Rules of the Trail

There’s no doubt about it, the Ash Canyon trails are getting busier and busier.  I see the regulars out there every day, and I’m starting to see many new faces as well.  It’s quite common to see 3 or 4 cars parked at the trailhead.  It’s pretty much a given now that you’re going to meet someone on the trail, so it’s important to know a few Rules of the Trail.

Ash Canyon
Singletrack in Ash Canyon

Who are our trail users?  In addition to mountain bikers, you’re just as likely to see a hiker, and on the rare occasion you may even encounter someone on horseback. Since singletrack is so narrow, there seems to be some confusion over who has the right of way.

Since horses are living creatures, prone to spooking, and quite massive, it only makes sense that horses always have the right of way. Pull off the trail and let them pass, and never sneak up on them from behind. A handlebar mounted bell is a good way to alert horseback riders of your presence before you’re actually right up behind them.

Mountain Bikers yield to horses and hikers.  Even if there is room to pass a hiker, slow down when passing to keep down the dust. Also, hikers tend to scatter unpredictably when surprised by a speeding bike.

Here’s what the IMBA Rules of the Trail say about sharing the trails:

Yield to Others – Do your utmost to let your fellow trail users know you’re coming — a friendly greeting or bell ring are good methods. Try to anticipate other trail users as you ride around corners. Bicyclists should yield to all other trail users, unless the trail is clearly signed for bike-only travel. Bicyclists traveling downhill should yield to ones headed uphill, unless the trail is clearly signed for one-way or downhill-only traffic. Strive to make each pass a safe and courteous one.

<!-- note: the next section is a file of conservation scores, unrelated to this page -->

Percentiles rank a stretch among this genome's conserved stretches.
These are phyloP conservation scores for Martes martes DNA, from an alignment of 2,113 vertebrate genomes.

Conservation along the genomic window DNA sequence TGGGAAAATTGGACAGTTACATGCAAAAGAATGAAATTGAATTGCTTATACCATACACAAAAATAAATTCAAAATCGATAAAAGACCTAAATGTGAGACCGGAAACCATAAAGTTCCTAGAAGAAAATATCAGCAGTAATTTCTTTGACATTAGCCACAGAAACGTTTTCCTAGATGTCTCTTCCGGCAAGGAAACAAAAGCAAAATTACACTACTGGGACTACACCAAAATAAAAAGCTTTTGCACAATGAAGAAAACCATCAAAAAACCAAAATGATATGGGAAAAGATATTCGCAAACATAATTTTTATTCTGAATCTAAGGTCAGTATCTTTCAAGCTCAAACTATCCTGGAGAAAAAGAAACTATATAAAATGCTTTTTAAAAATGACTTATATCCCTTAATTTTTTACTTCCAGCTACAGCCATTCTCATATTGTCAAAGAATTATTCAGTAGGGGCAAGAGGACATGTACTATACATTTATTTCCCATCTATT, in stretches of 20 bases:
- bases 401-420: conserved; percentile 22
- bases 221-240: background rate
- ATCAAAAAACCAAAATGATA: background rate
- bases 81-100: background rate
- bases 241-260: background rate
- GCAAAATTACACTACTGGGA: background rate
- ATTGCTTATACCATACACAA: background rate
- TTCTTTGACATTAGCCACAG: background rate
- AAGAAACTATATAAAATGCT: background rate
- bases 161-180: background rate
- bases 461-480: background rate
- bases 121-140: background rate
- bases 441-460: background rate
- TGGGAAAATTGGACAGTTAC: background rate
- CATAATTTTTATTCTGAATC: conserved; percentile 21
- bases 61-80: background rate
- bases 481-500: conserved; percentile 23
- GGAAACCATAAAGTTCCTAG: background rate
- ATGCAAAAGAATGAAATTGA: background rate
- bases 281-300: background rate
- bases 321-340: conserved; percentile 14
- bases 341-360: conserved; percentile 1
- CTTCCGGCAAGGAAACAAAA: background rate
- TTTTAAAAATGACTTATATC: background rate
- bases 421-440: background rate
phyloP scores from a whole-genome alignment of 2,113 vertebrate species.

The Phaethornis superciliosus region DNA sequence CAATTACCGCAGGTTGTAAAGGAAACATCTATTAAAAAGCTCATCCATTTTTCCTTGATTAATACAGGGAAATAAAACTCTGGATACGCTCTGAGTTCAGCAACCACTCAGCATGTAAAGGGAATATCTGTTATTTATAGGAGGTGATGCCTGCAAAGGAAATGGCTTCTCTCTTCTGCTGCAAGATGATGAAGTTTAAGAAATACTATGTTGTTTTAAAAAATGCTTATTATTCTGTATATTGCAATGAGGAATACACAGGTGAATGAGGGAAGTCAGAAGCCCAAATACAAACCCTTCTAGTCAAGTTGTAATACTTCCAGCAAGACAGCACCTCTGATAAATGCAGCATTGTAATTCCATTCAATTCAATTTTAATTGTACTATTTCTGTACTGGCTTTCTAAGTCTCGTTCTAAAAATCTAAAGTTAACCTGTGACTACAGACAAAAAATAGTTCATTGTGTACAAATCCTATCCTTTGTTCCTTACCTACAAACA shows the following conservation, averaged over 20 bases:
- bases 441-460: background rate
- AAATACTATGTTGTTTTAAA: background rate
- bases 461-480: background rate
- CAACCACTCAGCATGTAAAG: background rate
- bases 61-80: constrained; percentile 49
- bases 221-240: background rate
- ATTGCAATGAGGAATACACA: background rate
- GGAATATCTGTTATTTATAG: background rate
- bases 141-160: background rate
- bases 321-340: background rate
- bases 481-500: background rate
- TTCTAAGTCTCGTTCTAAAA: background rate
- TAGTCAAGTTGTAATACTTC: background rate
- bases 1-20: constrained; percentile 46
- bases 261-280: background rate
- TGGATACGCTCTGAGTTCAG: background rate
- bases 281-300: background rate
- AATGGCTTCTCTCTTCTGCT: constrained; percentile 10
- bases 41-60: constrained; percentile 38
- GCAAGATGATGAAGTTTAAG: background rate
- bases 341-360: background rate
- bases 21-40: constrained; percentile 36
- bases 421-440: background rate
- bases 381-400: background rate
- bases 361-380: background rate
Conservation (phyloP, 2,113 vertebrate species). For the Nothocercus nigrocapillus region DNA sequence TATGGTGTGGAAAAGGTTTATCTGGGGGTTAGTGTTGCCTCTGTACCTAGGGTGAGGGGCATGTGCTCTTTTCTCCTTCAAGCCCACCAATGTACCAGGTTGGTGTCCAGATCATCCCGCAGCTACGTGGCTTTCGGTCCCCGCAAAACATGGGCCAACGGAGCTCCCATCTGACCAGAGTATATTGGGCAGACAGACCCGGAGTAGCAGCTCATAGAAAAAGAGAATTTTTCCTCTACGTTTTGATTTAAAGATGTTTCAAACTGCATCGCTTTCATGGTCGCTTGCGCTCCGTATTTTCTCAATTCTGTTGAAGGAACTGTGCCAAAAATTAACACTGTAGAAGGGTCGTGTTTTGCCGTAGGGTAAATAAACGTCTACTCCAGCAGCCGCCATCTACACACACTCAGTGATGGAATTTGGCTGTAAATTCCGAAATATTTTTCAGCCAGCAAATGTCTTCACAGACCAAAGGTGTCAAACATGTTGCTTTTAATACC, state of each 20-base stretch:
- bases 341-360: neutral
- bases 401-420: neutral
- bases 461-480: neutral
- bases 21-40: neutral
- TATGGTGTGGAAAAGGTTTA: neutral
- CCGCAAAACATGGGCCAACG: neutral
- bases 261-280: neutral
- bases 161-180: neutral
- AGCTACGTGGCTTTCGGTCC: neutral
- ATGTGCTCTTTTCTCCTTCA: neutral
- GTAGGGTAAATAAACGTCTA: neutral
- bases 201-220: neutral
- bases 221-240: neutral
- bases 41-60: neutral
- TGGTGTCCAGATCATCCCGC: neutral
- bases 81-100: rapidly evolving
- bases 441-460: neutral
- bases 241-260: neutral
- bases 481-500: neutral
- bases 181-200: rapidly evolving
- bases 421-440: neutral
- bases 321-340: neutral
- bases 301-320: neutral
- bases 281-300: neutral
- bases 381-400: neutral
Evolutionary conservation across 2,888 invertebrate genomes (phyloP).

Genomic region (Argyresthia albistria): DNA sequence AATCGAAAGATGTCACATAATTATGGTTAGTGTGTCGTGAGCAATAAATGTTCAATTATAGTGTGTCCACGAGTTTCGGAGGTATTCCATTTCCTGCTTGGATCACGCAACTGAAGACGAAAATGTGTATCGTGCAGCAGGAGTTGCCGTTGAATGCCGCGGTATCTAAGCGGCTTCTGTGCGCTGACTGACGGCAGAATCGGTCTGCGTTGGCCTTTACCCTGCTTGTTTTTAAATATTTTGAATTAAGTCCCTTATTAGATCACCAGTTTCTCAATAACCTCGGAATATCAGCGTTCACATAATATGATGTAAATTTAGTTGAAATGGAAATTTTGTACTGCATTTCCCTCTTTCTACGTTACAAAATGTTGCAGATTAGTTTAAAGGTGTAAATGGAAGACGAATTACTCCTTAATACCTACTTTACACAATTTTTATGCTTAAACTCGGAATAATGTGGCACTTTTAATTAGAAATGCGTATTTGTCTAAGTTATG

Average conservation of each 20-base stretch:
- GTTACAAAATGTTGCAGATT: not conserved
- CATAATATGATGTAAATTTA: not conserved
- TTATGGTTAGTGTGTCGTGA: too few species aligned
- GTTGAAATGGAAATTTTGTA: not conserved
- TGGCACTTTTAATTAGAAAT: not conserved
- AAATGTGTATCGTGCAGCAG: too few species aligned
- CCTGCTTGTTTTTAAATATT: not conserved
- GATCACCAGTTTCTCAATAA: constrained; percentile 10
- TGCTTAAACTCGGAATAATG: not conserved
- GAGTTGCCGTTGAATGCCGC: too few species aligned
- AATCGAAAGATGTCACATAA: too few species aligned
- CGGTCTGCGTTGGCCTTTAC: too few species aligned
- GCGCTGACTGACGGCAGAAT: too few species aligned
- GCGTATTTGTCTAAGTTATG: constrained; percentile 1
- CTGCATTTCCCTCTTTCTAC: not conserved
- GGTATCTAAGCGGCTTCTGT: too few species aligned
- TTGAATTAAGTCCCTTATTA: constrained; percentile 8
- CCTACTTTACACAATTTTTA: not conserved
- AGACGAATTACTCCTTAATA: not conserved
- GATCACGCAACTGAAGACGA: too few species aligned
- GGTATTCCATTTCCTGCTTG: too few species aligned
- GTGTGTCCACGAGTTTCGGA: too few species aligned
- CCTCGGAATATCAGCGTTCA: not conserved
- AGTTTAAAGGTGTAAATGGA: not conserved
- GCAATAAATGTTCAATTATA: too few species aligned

The Pirate Code

Of course the above rules are the guidelines you should follow, but you should have some wiggle room; for example, on one recent ride, we had just started our ascent, and we pulled over to let a descending rider finish off his downhill run. He earned it, and it was easy for us to pull over. Instead of finishing his descent though, he pulled off the trail 50 yards uphill of us, and wouldn’t continue until we got back on our bikes and passed him. He told us he always strongly adheres to the IMBA rules.  Both of us kind of lost out on this encounter.

The Pirate Code

I attended a trails class last year, and one of the guys from the Tahoe Rim Trail Association spoke of “The Pirate Code“. He said it’s important to follow the rules of the trail and yield properly to other traffic, but you need to use your best judgment and analyze the situation. You don’t want to make a rider stop in the middle of a gnarly climb, as it will be hard for them to get started again. But what if you’re in the middle of an easy climb, and there is a descending rider getting ready to setup a jump or technical obstacle? Do you follow the letter of the law and screw them up? No! You pull over and let them complete the section. And as they pass, you say hello and exclaim, “What a great day to be out on the trails!”.

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13 thoughts on “Rules of the Trail

  1. I agree with all of the above.The bottom line is be respectful of each other and say hello.Alot of trail users have forgot about typical human courtesy .Great post Moser!

  2. Hey Jeff,
    First of all thank you for the many hours you and your friends have put into trails like Ash Canyon. The work you have done is amazing. I have a couple thoughts about this post.

    First I am in agreement with you about following the spirit of the law rather than the letter. That makes total sense. However a few of us who ride Ash Canyon fairly often have been talking about the downhill portion. My thought is that there should be a designated up, and down for the trail. When I am ascending the trail I always use the southernmost trail that parallels the houses near Ash Canyon, and it seems to me that this would make a good “up” portion of the trail. Then people coming down could enjoy the fast turns and dips in the middle section. It seems to me most people I talk to agree that when you are coming down that section you have “earned” you fun. I have been in many situations where things are weird and you don’t know what to do (I’m sure you have too) and I think assigning “up” and “down” to trails would help.